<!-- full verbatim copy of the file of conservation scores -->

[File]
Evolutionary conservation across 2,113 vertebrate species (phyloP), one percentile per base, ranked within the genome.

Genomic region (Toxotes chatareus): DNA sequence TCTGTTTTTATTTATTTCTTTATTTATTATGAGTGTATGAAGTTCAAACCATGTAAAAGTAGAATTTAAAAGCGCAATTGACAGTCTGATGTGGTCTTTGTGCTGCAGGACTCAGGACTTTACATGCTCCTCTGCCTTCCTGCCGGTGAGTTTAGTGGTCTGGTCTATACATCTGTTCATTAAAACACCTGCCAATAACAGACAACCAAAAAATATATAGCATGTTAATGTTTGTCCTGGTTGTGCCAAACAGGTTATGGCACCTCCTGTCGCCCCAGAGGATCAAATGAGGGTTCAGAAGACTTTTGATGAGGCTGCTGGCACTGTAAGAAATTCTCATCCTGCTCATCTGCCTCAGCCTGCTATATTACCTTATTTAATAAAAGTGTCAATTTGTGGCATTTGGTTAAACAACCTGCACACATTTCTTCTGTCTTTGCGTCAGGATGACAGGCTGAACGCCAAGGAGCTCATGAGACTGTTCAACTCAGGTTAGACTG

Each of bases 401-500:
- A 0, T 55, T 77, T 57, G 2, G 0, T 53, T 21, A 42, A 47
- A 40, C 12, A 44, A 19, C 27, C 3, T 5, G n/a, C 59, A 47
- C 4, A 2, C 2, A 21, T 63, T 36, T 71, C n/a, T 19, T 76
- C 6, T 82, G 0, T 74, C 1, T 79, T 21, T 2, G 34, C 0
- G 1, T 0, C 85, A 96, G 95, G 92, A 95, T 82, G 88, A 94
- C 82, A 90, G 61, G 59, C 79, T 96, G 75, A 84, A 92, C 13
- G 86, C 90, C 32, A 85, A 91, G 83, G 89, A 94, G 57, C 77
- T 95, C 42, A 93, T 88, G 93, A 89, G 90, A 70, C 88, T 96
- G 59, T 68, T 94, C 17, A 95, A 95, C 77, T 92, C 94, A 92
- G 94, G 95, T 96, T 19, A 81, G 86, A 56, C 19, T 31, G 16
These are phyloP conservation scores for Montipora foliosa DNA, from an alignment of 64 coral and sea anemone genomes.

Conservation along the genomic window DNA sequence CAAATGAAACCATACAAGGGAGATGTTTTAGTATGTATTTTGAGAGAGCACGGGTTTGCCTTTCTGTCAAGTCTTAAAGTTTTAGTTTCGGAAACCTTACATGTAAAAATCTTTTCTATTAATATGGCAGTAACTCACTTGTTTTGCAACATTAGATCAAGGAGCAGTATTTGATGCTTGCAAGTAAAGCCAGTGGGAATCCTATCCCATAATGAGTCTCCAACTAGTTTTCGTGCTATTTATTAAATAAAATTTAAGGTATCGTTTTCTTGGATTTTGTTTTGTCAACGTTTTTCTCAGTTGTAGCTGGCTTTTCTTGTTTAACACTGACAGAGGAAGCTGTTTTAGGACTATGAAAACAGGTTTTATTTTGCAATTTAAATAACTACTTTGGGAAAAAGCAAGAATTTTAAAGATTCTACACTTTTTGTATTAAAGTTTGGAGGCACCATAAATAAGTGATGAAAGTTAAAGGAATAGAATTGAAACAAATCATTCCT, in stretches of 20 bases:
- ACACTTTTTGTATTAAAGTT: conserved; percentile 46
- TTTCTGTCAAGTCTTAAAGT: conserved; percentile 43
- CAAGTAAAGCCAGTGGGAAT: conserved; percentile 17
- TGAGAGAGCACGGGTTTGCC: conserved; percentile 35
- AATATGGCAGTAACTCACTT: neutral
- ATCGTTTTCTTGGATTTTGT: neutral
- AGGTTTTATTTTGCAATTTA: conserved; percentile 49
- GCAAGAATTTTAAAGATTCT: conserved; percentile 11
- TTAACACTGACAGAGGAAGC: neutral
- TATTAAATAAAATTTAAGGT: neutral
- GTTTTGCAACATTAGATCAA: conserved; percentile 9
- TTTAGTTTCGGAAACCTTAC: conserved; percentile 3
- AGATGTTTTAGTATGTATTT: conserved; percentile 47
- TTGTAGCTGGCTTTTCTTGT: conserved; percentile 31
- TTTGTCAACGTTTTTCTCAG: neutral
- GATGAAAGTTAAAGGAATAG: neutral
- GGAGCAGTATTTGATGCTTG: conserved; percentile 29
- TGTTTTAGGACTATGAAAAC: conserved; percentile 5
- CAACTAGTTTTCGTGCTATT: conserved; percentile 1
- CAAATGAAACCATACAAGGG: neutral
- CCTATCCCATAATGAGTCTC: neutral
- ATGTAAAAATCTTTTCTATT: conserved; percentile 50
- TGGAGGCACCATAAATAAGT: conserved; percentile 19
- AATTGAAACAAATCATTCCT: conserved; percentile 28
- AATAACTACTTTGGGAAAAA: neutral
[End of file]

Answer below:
Evolutionary conservation across 2,113 vertebrate species (phyloP), one percentile per base, ranked within the genome.

Genomic region (Toxotes chatareus): DNA sequence TCTGTTTTTATTTATTTCTTTATTTATTATGAGTGTATGAAGTTCAAACCATGTAAAAGTAGAATTTAAAAGCGCAATTGACAGTCTGATGTGGTCTTTGTGCTGCAGGACTCAGGACTTTACATGCTCCTCTGCCTTCCTGCCGGTGAGTTTAGTGGTCTGGTCTATACATCTGTTCATTAAAACACCTGCCAATAACAGACAACCAAAAAATATATAGCATGTTAATGTTTGTCCTGGTTGTGCCAAACAGGTTATGGCACCTCCTGTCGCCCCAGAGGATCAAATGAGGGTTCAGAAGACTTTTGATGAGGCTGCTGGCACTGTAAGAAATTCTCATCCTGCTCATCTGCCTCAGCCTGCTATATTACCTTATTTAATAAAAGTGTCAATTTGTGGCATTTGGTTAAACAACCTGCACACATTTCTTCTGTCTTTGCGTCAGGATGACAGGCTGAACGCCAAGGAGCTCATGAGACTGTTCAACTCAGGTTAGACTG

Each of bases 401-500:
- A 0, T 55, T 77, T 57, G 2, G 0, T 53, T 21, A 42, A 47
- A 40, C 12, A 44, A 19, C 27, C 3, T 5, G n/a, C 59, A 47
- C 4, A 2, C 2, A 21, T 63, T 36, T 71, C n/a, T 19, T 76
- C 6, T 82, G 0, T 74, C 1, T 79, T 21, T 2, G 34, C 0
- G 1, T 0, C 85, A 96, G 95, G 92, A 95, T 82, G 88, A 94
- C 82, A 90, G 61, G 59, C 79, T 96, G 75, A 84, A 92, C 13
- G 86, C 90, C 32, A 85, A 91, G 83, G 89, A 94, G 57, C 77
- T 95, C 42, A 93, T 88, G 93, A 89, G 90, A 70, C 88, T 96
- G 59, T 68, T 94, C 17, A 95, A 95, C 77, T 92, C 94, A 92
- G 94, G 95, T 96, T 19, A 81, G 86, A 56, C 19, T 31, G 16
These are phyloP conservation scores for Montipora foliosa DNA, from an alignment of 64 coral and sea anemone genomes.

Conservation along the genomic window DNA sequence CAAATGAAACCATACAAGGGAGATGTTTTAGTATGTATTTTGAGAGAGCACGGGTTTGCCTTTCTGTCAAGTCTTAAAGTTTTAGTTTCGGAAACCTTACATGTAAAAATCTTTTCTATTAATATGGCAGTAACTCACTTGTTTTGCAACATTAGATCAAGGAGCAGTATTTGATGCTTGCAAGTAAAGCCAGTGGGAATCCTATCCCATAATGAGTCTCCAACTAGTTTTCGTGCTATTTATTAAATAAAATTTAAGGTATCGTTTTCTTGGATTTTGTTTTGTCAACGTTTTTCTCAGTTGTAGCTGGCTTTTCTTGTTTAACACTGACAGAGGAAGCTGTTTTAGGACTATGAAAACAGGTTTTATTTTGCAATTTAAATAACTACTTTGGGAAAAAGCAAGAATTTTAAAGATTCTACACTTTTTGTATTAAAGTTTGGAGGCACCATAAATAAGTGATGAAAGTTAAAGGAATAGAATTGAAACAAATCATTCCT, in stretches of 20 bases:
- ACACTTTTTGTATTAAAGTT: conserved; percentile 46
- TTTCTGTCAAGTCTTAAAGT: conserved; percentile 43
- CAAGTAAAGCCAGTGGGAAT: conserved; percentile 17
- TGAGAGAGCACGGGTTTGCC: conserved; percentile 35
- AATATGGCAGTAACTCACTT: neutral
- ATCGTTTTCTTGGATTTTGT: neutral
- AGGTTTTATTTTGCAATTTA: conserved; percentile 49
- GCAAGAATTTTAAAGATTCT: conserved; percentile 11
- TTAACACTGACAGAGGAAGC: neutral
- TATTAAATAAAATTTAAGGT: neutral
- GTTTTGCAACATTAGATCAA: conserved; percentile 9
- TTTAGTTTCGGAAACCTTAC: conserved; percentile 3
- AGATGTTTTAGTATGTATTT: conserved; percentile 47
- TTGTAGCTGGCTTTTCTTGT: conserved; percentile 31
- TTTGTCAACGTTTTTCTCAG: neutral
- GATGAAAGTTAAAGGAATAG: neutral
- GGAGCAGTATTTGATGCTTG: conserved; percentile 29
- TGTTTTAGGACTATGAAAAC: conserved; percentile 5
- CAACTAGTTTTCGTGCTATT: conserved; percentile 1
- CAAATGAAACCATACAAGGG: neutral
- CCTATCCCATAATGAGTCTC: neutral
- ATGTAAAAATCTTTTCTATT: conserved; percentile 50
- TGGAGGCACCATAAATAAGT: conserved; percentile 19
- AATTGAAACAAATCATTCCT: conserved; percentile 28
- AATAACTACTTTGGGAAAAA: neutral